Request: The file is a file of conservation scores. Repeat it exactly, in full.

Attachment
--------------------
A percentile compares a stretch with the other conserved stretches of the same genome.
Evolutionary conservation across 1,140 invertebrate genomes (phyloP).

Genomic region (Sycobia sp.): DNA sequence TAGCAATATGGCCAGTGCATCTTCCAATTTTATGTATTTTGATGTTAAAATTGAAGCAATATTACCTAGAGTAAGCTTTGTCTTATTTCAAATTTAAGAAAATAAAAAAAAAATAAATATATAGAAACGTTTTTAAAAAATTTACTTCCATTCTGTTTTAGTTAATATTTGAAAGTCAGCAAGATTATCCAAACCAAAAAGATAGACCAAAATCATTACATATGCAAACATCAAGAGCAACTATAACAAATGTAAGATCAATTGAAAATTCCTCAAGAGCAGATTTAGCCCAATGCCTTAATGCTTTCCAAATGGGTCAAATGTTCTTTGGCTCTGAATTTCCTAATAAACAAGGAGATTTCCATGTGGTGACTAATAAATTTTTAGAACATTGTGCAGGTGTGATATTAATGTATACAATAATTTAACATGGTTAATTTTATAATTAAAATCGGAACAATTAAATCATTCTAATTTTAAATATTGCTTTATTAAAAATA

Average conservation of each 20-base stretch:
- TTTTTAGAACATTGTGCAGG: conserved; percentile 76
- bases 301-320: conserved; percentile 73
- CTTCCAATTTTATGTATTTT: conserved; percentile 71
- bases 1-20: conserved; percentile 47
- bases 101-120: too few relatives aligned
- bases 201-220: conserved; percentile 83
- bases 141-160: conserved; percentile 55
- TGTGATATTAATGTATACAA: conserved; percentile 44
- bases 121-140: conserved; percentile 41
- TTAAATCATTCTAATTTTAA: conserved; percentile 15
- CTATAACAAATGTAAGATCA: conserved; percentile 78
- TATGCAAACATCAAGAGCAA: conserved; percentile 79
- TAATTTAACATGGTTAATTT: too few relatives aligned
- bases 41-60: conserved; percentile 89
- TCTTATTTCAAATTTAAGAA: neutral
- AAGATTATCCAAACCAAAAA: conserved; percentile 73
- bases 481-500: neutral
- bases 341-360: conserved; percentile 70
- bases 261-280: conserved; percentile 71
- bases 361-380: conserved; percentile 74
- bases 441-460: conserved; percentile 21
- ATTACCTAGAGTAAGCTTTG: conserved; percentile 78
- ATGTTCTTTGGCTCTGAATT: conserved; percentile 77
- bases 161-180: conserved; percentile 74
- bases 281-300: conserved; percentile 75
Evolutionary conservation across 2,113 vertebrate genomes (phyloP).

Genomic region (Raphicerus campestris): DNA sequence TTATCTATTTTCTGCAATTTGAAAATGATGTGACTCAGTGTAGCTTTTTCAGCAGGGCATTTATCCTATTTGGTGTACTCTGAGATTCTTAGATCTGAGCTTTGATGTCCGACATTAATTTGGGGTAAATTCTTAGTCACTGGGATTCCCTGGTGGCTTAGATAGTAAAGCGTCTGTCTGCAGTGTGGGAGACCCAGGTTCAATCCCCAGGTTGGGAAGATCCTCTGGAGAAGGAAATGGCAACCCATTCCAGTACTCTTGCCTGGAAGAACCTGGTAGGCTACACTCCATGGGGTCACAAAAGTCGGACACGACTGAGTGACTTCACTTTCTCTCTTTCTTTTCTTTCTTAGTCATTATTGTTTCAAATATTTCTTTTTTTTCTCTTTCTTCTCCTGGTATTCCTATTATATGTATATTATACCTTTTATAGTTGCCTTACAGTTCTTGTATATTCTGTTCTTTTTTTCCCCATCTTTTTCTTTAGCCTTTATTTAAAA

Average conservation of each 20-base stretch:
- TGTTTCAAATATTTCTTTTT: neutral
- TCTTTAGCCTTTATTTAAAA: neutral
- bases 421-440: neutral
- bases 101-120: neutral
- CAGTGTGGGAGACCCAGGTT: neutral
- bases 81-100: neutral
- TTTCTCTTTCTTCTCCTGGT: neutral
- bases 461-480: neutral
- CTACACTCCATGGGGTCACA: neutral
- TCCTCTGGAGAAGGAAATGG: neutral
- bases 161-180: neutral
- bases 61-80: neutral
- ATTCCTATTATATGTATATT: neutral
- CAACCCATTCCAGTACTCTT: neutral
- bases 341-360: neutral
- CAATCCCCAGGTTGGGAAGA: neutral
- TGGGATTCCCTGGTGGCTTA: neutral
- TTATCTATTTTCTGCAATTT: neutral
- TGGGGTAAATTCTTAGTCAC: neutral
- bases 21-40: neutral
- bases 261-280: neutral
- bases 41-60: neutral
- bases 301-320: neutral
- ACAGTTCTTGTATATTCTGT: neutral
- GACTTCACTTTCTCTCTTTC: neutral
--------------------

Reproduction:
A percentile compares a stretch with the other conserved stretches of the same genome.
Evolutionary conservation across 1,140 invertebrate genomes (phyloP).

Genomic region (Sycobia sp.): DNA sequence TAGCAATATGGCCAGTGCATCTTCCAATTTTATGTATTTTGATGTTAAAATTGAAGCAATATTACCTAGAGTAAGCTTTGTCTTATTTCAAATTTAAGAAAATAAAAAAAAAATAAATATATAGAAACGTTTTTAAAAAATTTACTTCCATTCTGTTTTAGTTAATATTTGAAAGTCAGCAAGATTATCCAAACCAAAAAGATAGACCAAAATCATTACATATGCAAACATCAAGAGCAACTATAACAAATGTAAGATCAATTGAAAATTCCTCAAGAGCAGATTTAGCCCAATGCCTTAATGCTTTCCAAATGGGTCAAATGTTCTTTGGCTCTGAATTTCCTAATAAACAAGGAGATTTCCATGTGGTGACTAATAAATTTTTAGAACATTGTGCAGGTGTGATATTAATGTATACAATAATTTAACATGGTTAATTTTATAATTAAAATCGGAACAATTAAATCATTCTAATTTTAAATATTGCTTTATTAAAAATA

Average conservation of each 20-base stretch:
- TTTTTAGAACATTGTGCAGG: conserved; percentile 76
- bases 301-320: conserved; percentile 73
- CTTCCAATTTTATGTATTTT: conserved; percentile 71
- bases 1-20: conserved; percentile 47
- bases 101-120: too few relatives aligned
- bases 201-220: conserved; percentile 83
- bases 141-160: conserved; percentile 55
- TGTGATATTAATGTATACAA: conserved; percentile 44
- bases 121-140: conserved; percentile 41
- TTAAATCATTCTAATTTTAA: conserved; percentile 15
- CTATAACAAATGTAAGATCA: conserved; percentile 78
- TATGCAAACATCAAGAGCAA: conserved; percentile 79
- TAATTTAACATGGTTAATTT: too few relatives aligned
- bases 41-60: conserved; percentile 89
- TCTTATTTCAAATTTAAGAA: neutral
- AAGATTATCCAAACCAAAAA: conserved; percentile 73
- bases 481-500: neutral
- bases 341-360: conserved; percentile 70
- bases 261-280: conserved; percentile 71
- bases 361-380: conserved; percentile 74
- bases 441-460: conserved; percentile 21
- ATTACCTAGAGTAAGCTTTG: conserved; percentile 78
- ATGTTCTTTGGCTCTGAATT: conserved; percentile 77
- bases 161-180: conserved; percentile 74
- bases 281-300: conserved; percentile 75
Evolutionary conservation across 2,113 vertebrate genomes (phyloP).

Genomic region (Raphicerus campestris): DNA sequence TTATCTATTTTCTGCAATTTGAAAATGATGTGACTCAGTGTAGCTTTTTCAGCAGGGCATTTATCCTATTTGGTGTACTCTGAGATTCTTAGATCTGAGCTTTGATGTCCGACATTAATTTGGGGTAAATTCTTAGTCACTGGGATTCCCTGGTGGCTTAGATAGTAAAGCGTCTGTCTGCAGTGTGGGAGACCCAGGTTCAATCCCCAGGTTGGGAAGATCCTCTGGAGAAGGAAATGGCAACCCATTCCAGTACTCTTGCCTGGAAGAACCTGGTAGGCTACACTCCATGGGGTCACAAAAGTCGGACACGACTGAGTGACTTCACTTTCTCTCTTTCTTTTCTTTCTTAGTCATTATTGTTTCAAATATTTCTTTTTTTTCTCTTTCTTCTCCTGGTATTCCTATTATATGTATATTATACCTTTTATAGTTGCCTTACAGTTCTTGTATATTCTGTTCTTTTTTTCCCCATCTTTTTCTTTAGCCTTTATTTAAAA

Average conservation of each 20-base stretch:
- TGTTTCAAATATTTCTTTTT: neutral
- TCTTTAGCCTTTATTTAAAA: neutral
- bases 421-440: neutral
- bases 101-120: neutral
- CAGTGTGGGAGACCCAGGTT: neutral
- bases 81-100: neutral
- TTTCTCTTTCTTCTCCTGGT: neutral
- bases 461-480: neutral
- CTACACTCCATGGGGTCACA: neutral
- TCCTCTGGAGAAGGAAATGG: neutral
- bases 161-180: neutral
- bases 61-80: neutral
- ATTCCTATTATATGTATATT: neutral
- CAACCCATTCCAGTACTCTT: neutral
- bases 341-360: neutral
- CAATCCCCAGGTTGGGAAGA: neutral
- TGGGATTCCCTGGTGGCTTA: neutral
- TTATCTATTTTCTGCAATTT: neutral
- TGGGGTAAATTCTTAGTCAC: neutral
- bases 21-40: neutral
- bases 261-280: neutral
- bases 41-60: neutral
- bases 301-320: neutral
- ACAGTTCTTGTATATTCTGT: neutral
- GACTTCACTTTCTCTCTTTC: neutral